Automation as Motivation

Robot Sketch

For the past two weeks, I’ve been having some serious programming motivation issues. Despite the fact that I know what’s causing the motivation issues, I haven’t been able to propel myself out of this mini-slump like I normally do.

Last night I was chatting with a good friend and business partner about the issue, when my friend started discussing a new business he’s been working on. While I’m unable to quote his exact words here (due to lack of certain memory), at some point he said something along the lines of “What I really want to do is quickly build everything, get it to a workable state, then let it just run itself.”

Instantly, the motivation returned.

For as long as I can remember, I’ve had a very specific idea of perfection. Perfection in my mind is complete automation. When I build software, I do so with the intention that when I’m done working on it, it should be able to run and manage itself indefinitely, without any human intervention.

The real beauty of software, in my mind, is that it can last forever.

Imagine a world where every problem was solved by some sort of software or hardware solution. Now, imagine if each of these small, independent solutions were engineered in such a way that they required no human intervention, and could simply carry on working indefinitely.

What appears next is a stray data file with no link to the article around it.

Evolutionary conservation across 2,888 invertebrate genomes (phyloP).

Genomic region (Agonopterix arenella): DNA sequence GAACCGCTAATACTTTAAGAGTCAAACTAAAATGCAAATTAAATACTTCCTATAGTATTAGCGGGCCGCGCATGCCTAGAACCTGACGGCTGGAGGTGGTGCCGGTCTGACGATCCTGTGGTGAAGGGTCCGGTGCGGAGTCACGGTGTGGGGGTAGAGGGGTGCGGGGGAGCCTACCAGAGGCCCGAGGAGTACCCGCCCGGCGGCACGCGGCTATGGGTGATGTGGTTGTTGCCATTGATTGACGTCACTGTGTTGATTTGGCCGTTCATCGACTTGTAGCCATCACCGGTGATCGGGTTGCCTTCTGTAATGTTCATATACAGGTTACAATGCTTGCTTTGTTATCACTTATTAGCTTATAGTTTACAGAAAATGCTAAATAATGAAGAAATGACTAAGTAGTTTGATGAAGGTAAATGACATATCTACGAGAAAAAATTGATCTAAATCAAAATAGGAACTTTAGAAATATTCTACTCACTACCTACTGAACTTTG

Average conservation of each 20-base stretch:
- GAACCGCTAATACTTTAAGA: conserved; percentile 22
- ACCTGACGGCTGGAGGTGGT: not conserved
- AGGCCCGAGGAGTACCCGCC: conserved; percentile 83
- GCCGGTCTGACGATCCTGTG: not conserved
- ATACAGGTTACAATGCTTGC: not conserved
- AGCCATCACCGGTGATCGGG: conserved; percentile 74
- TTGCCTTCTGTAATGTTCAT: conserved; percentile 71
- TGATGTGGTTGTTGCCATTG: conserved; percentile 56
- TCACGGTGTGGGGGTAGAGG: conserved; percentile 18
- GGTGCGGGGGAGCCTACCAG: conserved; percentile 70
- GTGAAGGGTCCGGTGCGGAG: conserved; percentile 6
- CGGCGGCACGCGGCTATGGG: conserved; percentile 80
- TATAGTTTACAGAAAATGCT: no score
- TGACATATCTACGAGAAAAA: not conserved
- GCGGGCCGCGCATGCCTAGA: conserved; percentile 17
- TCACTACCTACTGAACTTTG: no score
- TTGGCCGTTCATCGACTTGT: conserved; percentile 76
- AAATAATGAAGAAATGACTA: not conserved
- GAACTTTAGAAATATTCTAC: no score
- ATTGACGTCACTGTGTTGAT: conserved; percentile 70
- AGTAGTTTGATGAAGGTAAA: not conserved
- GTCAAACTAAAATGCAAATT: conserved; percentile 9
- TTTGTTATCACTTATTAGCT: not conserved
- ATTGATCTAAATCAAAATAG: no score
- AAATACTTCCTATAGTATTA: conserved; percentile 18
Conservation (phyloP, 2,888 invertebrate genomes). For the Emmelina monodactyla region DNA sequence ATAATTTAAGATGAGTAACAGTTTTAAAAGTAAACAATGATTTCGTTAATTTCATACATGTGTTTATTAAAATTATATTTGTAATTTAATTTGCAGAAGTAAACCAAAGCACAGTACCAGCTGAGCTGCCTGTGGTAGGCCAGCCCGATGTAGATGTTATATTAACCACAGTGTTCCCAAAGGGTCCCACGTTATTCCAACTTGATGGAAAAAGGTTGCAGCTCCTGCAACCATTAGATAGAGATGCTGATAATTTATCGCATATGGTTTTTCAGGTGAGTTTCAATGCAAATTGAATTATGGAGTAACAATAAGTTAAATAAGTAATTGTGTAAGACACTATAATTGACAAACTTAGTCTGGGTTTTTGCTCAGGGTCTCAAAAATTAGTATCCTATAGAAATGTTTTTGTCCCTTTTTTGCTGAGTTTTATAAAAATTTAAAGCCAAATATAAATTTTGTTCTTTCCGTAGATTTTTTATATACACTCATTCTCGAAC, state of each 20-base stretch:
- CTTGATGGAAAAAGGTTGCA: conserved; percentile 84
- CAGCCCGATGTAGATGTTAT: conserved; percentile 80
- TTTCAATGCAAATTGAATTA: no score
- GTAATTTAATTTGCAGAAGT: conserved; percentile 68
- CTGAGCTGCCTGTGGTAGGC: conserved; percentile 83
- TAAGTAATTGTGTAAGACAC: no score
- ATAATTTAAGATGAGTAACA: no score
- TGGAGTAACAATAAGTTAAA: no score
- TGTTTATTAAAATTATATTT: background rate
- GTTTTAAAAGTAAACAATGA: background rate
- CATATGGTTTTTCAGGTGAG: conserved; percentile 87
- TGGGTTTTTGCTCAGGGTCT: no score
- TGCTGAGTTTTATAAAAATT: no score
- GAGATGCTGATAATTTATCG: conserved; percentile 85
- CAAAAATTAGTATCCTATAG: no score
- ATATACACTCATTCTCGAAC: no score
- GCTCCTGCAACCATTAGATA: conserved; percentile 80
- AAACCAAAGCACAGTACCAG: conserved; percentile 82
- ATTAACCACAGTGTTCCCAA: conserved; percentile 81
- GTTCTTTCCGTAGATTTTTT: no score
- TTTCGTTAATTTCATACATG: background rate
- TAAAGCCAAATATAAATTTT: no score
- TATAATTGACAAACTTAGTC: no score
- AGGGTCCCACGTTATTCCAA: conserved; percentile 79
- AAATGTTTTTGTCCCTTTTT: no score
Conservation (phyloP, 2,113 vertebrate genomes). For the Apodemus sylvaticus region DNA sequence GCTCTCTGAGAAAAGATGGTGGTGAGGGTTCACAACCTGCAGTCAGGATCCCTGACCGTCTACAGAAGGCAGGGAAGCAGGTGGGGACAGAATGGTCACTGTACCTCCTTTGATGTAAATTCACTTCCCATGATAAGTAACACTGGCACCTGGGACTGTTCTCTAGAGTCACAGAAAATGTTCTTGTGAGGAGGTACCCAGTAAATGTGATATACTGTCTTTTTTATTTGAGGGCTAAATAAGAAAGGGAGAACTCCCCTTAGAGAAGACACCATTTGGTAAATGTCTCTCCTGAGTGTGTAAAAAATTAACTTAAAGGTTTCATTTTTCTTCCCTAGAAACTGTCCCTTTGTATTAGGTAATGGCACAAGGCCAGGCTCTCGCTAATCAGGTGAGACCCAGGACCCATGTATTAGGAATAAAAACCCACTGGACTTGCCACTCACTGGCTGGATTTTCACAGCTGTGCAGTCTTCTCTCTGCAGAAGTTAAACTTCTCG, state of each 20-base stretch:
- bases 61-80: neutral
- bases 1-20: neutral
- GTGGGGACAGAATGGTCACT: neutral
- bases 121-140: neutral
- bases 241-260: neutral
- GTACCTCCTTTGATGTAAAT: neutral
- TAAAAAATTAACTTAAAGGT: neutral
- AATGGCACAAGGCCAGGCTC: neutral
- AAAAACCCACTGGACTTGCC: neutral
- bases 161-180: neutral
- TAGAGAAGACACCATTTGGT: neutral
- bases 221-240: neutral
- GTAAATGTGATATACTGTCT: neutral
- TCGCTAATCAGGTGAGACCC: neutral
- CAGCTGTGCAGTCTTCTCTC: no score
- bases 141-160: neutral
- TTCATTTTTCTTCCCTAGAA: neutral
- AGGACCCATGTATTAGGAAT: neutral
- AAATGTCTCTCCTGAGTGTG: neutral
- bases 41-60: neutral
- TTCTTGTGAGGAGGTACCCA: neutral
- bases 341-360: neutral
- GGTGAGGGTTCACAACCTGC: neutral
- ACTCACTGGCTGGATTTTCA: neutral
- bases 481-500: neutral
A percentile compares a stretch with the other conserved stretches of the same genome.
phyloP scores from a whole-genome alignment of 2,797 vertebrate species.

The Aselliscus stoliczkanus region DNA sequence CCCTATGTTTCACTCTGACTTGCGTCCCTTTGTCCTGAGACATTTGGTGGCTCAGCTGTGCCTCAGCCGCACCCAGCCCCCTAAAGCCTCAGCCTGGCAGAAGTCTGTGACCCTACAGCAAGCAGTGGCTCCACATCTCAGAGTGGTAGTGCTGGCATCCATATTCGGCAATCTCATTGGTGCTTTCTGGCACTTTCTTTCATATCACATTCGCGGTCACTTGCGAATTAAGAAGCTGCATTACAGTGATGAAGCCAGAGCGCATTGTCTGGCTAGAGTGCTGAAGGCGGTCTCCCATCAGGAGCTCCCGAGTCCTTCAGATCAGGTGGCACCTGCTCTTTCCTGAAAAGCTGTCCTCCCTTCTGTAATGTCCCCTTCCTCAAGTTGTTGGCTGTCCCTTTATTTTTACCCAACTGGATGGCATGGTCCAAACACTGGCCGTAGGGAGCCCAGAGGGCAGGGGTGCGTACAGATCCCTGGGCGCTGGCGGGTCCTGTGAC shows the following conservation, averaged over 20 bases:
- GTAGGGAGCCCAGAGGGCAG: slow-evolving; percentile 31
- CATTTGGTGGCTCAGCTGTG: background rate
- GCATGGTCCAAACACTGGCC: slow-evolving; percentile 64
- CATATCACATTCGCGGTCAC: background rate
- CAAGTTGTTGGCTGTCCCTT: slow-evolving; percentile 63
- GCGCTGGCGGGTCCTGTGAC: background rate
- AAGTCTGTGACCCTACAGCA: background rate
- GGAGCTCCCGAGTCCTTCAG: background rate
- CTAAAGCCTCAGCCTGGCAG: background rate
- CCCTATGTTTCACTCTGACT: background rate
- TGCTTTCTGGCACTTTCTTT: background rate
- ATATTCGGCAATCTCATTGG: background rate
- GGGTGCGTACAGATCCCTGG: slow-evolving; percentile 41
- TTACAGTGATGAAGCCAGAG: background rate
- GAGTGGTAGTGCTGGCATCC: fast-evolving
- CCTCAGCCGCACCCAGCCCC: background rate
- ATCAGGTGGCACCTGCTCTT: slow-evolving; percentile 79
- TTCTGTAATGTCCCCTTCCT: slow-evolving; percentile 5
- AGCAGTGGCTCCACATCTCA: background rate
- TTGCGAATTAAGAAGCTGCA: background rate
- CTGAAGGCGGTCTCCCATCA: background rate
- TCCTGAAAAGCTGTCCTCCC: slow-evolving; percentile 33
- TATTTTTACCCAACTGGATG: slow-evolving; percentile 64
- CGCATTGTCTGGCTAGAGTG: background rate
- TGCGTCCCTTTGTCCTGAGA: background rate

How awesome would that be?

The very idea that something can be solved “forever” seems extremely seductive to me. What if I never had to do laundry again because there was a sustainable, everlasting solution to that issue? What if I never had to implement a user profile on a website because there was some global service which permanently solved the problem?

Regardless of how small (or large) a problem is, there should be one simple solution that solves it indefinitely.

Since I got off the phone with my friend, I’ve been absolutely consumed by the idea of fully automating some of the projects I’ve been working on. I find that over time as I work on things, I end up burying myself in the little details–and forget about the big picture and goals. It is so easy to get carried away with feature X, or ticket Y that you completely lose sight of your ambitions.

Next time I fall into a slump, I’m going to remember my overall goal of perfect automation, and get back to work.